International adoption and domestic adoption vary in price from $12,000 to $50,000 or $60,000, which I think is outrageous. That’s a whole other topic.
Dave: So this can be pulled off for $10,000 or $15,000?
Dave: In this case, you adopted two children internationally for $28,000.
Julie: Yes. About $6,000 to $8,000 of that were just the travel expenses, so the actual adoption cost us about $20,000 or $22,000.
Dave: Again, I hear people call me all the time and they’ll say stuff like, “Well, it’s $35,000, Dave. Everybody knows that.” I’m like, no, darling, everybody doesn’t know that. There is a vast spectrum of money being spent here, isn’t there?
Julie: Yes, and it varies greatly between countries if you’re adopting internationally. Ethiopia is one of the less expensive ones. It varies greatly between agencies, and that was part of what we looked at. It’s a hard dilemma because when you’re talking about international adoption or domestic adoption, cheaper isn’t always better. Cheaper sometimes means unethical. That’s a danger that you’ve got to look out for. But it does vary greatly between adoption agencies, and that’s something you can look at.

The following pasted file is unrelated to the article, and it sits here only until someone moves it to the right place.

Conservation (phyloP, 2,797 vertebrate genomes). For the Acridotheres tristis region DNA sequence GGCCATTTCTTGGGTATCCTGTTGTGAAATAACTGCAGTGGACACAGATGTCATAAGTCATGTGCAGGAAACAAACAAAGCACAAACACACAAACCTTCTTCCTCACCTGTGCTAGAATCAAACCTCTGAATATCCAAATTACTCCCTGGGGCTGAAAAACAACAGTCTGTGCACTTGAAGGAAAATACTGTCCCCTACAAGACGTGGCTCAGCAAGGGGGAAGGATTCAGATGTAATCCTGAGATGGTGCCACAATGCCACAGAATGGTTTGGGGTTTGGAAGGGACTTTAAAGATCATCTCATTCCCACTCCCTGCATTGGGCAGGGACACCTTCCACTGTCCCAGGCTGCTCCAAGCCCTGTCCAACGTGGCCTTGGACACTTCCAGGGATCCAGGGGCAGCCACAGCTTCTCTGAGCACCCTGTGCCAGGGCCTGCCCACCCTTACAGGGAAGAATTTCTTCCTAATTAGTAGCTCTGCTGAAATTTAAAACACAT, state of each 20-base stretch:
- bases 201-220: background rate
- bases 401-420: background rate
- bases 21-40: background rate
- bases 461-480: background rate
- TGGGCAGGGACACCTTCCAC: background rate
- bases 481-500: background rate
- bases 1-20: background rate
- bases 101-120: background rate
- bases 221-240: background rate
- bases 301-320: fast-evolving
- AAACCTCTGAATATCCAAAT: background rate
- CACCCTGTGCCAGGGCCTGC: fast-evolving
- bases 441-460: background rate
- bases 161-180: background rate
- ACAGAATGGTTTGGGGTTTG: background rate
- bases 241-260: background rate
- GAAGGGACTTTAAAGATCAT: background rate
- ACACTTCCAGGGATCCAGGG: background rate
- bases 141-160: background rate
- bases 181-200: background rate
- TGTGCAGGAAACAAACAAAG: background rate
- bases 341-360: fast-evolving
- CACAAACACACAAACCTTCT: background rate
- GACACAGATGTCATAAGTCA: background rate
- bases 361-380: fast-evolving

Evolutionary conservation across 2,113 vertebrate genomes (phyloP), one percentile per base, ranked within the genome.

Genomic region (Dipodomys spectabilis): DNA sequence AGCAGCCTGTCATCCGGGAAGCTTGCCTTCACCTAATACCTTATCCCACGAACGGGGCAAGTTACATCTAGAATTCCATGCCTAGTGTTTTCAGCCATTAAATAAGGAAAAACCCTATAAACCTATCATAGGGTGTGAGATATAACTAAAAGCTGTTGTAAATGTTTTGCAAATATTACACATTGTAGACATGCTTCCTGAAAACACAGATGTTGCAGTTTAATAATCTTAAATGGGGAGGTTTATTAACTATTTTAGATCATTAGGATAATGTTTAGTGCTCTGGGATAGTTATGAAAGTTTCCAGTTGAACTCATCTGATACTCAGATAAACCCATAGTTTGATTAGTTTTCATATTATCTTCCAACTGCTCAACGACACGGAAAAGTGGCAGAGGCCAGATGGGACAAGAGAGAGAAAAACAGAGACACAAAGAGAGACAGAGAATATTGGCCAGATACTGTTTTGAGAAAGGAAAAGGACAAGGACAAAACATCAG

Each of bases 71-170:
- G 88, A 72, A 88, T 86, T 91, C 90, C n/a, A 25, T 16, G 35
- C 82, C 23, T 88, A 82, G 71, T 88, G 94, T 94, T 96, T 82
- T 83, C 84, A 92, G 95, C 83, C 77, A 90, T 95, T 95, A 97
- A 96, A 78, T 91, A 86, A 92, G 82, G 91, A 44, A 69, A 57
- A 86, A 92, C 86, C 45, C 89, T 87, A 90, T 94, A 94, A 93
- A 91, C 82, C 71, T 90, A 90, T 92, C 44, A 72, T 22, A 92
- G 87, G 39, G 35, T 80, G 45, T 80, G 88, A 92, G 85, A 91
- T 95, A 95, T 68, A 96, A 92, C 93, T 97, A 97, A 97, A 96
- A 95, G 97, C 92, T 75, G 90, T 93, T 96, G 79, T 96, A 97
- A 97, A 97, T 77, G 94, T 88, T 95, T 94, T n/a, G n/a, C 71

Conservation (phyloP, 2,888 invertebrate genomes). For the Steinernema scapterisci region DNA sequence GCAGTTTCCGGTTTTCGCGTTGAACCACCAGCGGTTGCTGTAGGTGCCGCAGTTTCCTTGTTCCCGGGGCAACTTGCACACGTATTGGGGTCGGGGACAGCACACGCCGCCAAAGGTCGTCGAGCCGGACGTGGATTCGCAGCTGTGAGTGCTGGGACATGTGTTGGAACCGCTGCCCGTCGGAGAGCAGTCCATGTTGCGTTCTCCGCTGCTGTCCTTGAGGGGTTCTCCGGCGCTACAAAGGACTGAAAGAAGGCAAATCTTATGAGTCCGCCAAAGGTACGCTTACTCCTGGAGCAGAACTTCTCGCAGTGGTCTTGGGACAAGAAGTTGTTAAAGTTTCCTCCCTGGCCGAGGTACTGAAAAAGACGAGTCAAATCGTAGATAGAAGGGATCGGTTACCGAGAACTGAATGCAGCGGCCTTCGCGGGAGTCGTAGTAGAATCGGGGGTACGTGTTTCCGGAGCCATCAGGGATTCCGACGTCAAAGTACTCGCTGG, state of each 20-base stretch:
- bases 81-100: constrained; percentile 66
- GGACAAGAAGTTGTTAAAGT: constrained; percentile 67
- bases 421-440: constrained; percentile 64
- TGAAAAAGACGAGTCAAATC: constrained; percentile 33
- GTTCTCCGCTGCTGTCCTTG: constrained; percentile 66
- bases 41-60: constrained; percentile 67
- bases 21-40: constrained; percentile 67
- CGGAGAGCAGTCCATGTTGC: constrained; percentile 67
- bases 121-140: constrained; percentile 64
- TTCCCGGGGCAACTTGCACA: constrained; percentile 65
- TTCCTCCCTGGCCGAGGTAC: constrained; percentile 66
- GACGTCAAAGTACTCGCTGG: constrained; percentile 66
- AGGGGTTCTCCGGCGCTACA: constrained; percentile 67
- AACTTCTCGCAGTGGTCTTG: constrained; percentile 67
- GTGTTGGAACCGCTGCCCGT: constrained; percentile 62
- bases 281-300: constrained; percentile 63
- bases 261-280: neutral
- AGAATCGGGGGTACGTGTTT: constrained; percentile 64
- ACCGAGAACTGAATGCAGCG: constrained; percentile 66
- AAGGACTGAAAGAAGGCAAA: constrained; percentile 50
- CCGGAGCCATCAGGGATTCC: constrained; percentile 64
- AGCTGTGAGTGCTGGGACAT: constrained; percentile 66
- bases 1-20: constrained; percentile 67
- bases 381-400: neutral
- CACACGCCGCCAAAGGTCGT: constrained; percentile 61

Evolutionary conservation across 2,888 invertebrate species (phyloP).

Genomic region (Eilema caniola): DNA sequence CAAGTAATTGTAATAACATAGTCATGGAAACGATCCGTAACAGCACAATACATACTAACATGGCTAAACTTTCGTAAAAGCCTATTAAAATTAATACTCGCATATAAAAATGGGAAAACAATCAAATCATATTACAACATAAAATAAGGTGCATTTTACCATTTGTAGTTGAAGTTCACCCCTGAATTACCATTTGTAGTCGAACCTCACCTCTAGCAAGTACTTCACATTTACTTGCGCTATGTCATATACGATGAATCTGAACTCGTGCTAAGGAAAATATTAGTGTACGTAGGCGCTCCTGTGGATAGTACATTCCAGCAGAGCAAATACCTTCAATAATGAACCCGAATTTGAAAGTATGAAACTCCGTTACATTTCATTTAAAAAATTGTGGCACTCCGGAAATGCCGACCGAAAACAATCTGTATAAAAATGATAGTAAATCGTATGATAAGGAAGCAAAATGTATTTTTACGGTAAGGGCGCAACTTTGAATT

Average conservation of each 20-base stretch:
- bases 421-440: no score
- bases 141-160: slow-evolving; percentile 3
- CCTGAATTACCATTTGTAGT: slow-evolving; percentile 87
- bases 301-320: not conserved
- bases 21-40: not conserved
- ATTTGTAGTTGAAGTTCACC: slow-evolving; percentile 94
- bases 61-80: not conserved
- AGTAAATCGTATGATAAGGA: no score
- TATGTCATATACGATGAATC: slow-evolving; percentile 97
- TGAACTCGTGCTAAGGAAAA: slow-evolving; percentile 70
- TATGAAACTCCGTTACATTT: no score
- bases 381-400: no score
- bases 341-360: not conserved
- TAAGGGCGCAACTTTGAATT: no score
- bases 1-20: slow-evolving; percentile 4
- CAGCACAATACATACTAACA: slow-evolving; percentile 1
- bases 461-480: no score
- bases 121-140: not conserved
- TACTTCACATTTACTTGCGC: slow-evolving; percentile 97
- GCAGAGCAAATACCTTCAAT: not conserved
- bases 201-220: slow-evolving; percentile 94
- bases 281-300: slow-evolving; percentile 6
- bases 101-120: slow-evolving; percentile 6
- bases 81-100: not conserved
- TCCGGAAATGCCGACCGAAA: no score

There are people who are pursuing private international adoptions. You can’t do that in all countries, but you can in some. That’s one way to save money. It’s a little scarier. You’ve got to do a lot more research on your own and a lot more investigation, but that’s one option for people to pursue.
Dave: Folks, this is Julie Gumm. Her website is adoptwithoutdebt.com. You can buy her book there on her website. It’s called Adopt Without Debt: Creative Ways to Cover the Cost of Adoption. This can be done.
Julie, it’s been great having you on the show. Thanks for visiting with us.
Julie: Thanks so much, Dave.
Dave: God bless.
Julie: God bless.